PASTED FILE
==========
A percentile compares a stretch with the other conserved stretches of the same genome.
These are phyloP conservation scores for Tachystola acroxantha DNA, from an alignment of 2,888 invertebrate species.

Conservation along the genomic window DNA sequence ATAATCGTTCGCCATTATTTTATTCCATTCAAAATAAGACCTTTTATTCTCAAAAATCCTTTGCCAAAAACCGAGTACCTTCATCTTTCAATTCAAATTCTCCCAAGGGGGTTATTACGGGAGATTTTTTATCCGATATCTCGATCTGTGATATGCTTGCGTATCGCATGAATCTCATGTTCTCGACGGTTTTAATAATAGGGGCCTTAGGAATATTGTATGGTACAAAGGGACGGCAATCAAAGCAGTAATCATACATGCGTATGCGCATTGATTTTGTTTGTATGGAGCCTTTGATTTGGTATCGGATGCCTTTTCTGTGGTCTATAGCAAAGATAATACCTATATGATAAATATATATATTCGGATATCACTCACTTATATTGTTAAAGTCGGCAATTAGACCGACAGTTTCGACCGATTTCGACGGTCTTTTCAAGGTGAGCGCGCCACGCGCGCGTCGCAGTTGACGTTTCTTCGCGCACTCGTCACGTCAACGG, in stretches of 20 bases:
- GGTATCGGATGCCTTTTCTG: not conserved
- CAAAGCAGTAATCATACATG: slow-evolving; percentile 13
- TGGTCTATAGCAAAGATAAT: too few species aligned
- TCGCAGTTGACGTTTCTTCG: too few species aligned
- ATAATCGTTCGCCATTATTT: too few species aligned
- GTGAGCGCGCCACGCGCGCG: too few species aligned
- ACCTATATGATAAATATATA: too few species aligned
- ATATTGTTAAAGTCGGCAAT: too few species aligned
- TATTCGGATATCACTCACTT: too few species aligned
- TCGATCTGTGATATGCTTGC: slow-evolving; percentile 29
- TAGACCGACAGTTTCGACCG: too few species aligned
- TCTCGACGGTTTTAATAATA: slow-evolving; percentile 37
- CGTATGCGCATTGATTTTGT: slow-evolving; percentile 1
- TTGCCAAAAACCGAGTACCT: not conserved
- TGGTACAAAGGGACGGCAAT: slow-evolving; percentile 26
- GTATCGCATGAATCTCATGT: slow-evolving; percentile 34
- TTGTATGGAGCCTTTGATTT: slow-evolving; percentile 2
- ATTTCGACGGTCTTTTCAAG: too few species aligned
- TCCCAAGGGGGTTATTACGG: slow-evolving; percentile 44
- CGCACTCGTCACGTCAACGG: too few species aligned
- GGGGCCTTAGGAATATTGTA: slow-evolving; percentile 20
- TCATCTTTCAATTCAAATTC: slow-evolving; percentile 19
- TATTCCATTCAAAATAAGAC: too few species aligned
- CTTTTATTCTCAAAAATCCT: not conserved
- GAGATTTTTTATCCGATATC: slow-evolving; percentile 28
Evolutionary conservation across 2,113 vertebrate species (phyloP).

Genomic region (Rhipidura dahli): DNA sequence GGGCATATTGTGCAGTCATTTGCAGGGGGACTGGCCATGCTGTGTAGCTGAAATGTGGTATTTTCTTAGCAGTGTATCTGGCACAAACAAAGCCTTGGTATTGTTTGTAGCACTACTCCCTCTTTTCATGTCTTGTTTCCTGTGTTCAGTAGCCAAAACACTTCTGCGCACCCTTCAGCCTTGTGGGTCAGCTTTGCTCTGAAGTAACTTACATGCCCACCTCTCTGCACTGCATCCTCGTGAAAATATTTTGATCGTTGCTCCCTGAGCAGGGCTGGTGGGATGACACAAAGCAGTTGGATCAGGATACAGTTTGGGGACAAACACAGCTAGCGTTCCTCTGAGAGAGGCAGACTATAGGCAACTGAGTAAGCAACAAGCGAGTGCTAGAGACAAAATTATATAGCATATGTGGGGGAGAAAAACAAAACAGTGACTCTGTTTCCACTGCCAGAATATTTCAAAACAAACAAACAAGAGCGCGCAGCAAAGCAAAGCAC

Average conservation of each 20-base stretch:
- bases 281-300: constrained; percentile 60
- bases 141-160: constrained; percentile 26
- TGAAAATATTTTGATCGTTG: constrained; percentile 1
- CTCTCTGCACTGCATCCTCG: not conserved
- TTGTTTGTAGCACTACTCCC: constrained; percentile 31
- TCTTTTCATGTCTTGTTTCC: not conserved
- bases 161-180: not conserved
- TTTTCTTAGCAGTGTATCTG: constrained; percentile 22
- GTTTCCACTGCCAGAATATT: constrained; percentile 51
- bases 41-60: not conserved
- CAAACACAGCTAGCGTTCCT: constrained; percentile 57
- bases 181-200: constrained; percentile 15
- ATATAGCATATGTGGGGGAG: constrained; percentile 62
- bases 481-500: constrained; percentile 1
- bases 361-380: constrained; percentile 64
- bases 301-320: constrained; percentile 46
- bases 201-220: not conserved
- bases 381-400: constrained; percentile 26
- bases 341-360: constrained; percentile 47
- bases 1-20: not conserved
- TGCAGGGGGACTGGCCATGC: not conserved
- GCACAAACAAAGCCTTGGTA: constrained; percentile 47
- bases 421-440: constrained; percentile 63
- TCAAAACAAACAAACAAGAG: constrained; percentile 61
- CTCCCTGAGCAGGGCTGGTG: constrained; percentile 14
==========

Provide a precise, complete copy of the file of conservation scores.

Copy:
A percentile compares a stretch with the other conserved stretches of the same genome.
These are phyloP conservation scores for Tachystola acroxantha DNA, from an alignment of 2,888 invertebrate species.

Conservation along the genomic window DNA sequence ATAATCGTTCGCCATTATTTTATTCCATTCAAAATAAGACCTTTTATTCTCAAAAATCCTTTGCCAAAAACCGAGTACCTTCATCTTTCAATTCAAATTCTCCCAAGGGGGTTATTACGGGAGATTTTTTATCCGATATCTCGATCTGTGATATGCTTGCGTATCGCATGAATCTCATGTTCTCGACGGTTTTAATAATAGGGGCCTTAGGAATATTGTATGGTACAAAGGGACGGCAATCAAAGCAGTAATCATACATGCGTATGCGCATTGATTTTGTTTGTATGGAGCCTTTGATTTGGTATCGGATGCCTTTTCTGTGGTCTATAGCAAAGATAATACCTATATGATAAATATATATATTCGGATATCACTCACTTATATTGTTAAAGTCGGCAATTAGACCGACAGTTTCGACCGATTTCGACGGTCTTTTCAAGGTGAGCGCGCCACGCGCGCGTCGCAGTTGACGTTTCTTCGCGCACTCGTCACGTCAACGG, in stretches of 20 bases:
- GGTATCGGATGCCTTTTCTG: not conserved
- CAAAGCAGTAATCATACATG: slow-evolving; percentile 13
- TGGTCTATAGCAAAGATAAT: too few species aligned
- TCGCAGTTGACGTTTCTTCG: too few species aligned
- ATAATCGTTCGCCATTATTT: too few species aligned
- GTGAGCGCGCCACGCGCGCG: too few species aligned
- ACCTATATGATAAATATATA: too few species aligned
- ATATTGTTAAAGTCGGCAAT: too few species aligned
- TATTCGGATATCACTCACTT: too few species aligned
- TCGATCTGTGATATGCTTGC: slow-evolving; percentile 29
- TAGACCGACAGTTTCGACCG: too few species aligned
- TCTCGACGGTTTTAATAATA: slow-evolving; percentile 37
- CGTATGCGCATTGATTTTGT: slow-evolving; percentile 1
- TTGCCAAAAACCGAGTACCT: not conserved
- TGGTACAAAGGGACGGCAAT: slow-evolving; percentile 26
- GTATCGCATGAATCTCATGT: slow-evolving; percentile 34
- TTGTATGGAGCCTTTGATTT: slow-evolving; percentile 2
- ATTTCGACGGTCTTTTCAAG: too few species aligned
- TCCCAAGGGGGTTATTACGG: slow-evolving; percentile 44
- CGCACTCGTCACGTCAACGG: too few species aligned
- GGGGCCTTAGGAATATTGTA: slow-evolving; percentile 20
- TCATCTTTCAATTCAAATTC: slow-evolving; percentile 19
- TATTCCATTCAAAATAAGAC: too few species aligned
- CTTTTATTCTCAAAAATCCT: not conserved
- GAGATTTTTTATCCGATATC: slow-evolving; percentile 28
Evolutionary conservation across 2,113 vertebrate species (phyloP).

Genomic region (Rhipidura dahli): DNA sequence GGGCATATTGTGCAGTCATTTGCAGGGGGACTGGCCATGCTGTGTAGCTGAAATGTGGTATTTTCTTAGCAGTGTATCTGGCACAAACAAAGCCTTGGTATTGTTTGTAGCACTACTCCCTCTTTTCATGTCTTGTTTCCTGTGTTCAGTAGCCAAAACACTTCTGCGCACCCTTCAGCCTTGTGGGTCAGCTTTGCTCTGAAGTAACTTACATGCCCACCTCTCTGCACTGCATCCTCGTGAAAATATTTTGATCGTTGCTCCCTGAGCAGGGCTGGTGGGATGACACAAAGCAGTTGGATCAGGATACAGTTTGGGGACAAACACAGCTAGCGTTCCTCTGAGAGAGGCAGACTATAGGCAACTGAGTAAGCAACAAGCGAGTGCTAGAGACAAAATTATATAGCATATGTGGGGGAGAAAAACAAAACAGTGACTCTGTTTCCACTGCCAGAATATTTCAAAACAAACAAACAAGAGCGCGCAGCAAAGCAAAGCAC

Average conservation of each 20-base stretch:
- bases 281-300: constrained; percentile 60
- bases 141-160: constrained; percentile 26
- TGAAAATATTTTGATCGTTG: constrained; percentile 1
- CTCTCTGCACTGCATCCTCG: not conserved
- TTGTTTGTAGCACTACTCCC: constrained; percentile 31
- TCTTTTCATGTCTTGTTTCC: not conserved
- bases 161-180: not conserved
- TTTTCTTAGCAGTGTATCTG: constrained; percentile 22
- GTTTCCACTGCCAGAATATT: constrained; percentile 51
- bases 41-60: not conserved
- CAAACACAGCTAGCGTTCCT: constrained; percentile 57
- bases 181-200: constrained; percentile 15
- ATATAGCATATGTGGGGGAG: constrained; percentile 62
- bases 481-500: constrained; percentile 1
- bases 361-380: constrained; percentile 64
- bases 301-320: constrained; percentile 46
- bases 201-220: not conserved
- bases 381-400: constrained; percentile 26
- bases 341-360: constrained; percentile 47
- bases 1-20: not conserved
- TGCAGGGGGACTGGCCATGC: not conserved
- GCACAAACAAAGCCTTGGTA: constrained; percentile 47
- bases 421-440: constrained; percentile 63
- TCAAAACAAACAAACAAGAG: constrained; percentile 61
- CTCCCTGAGCAGGGCTGGTG: constrained; percentile 14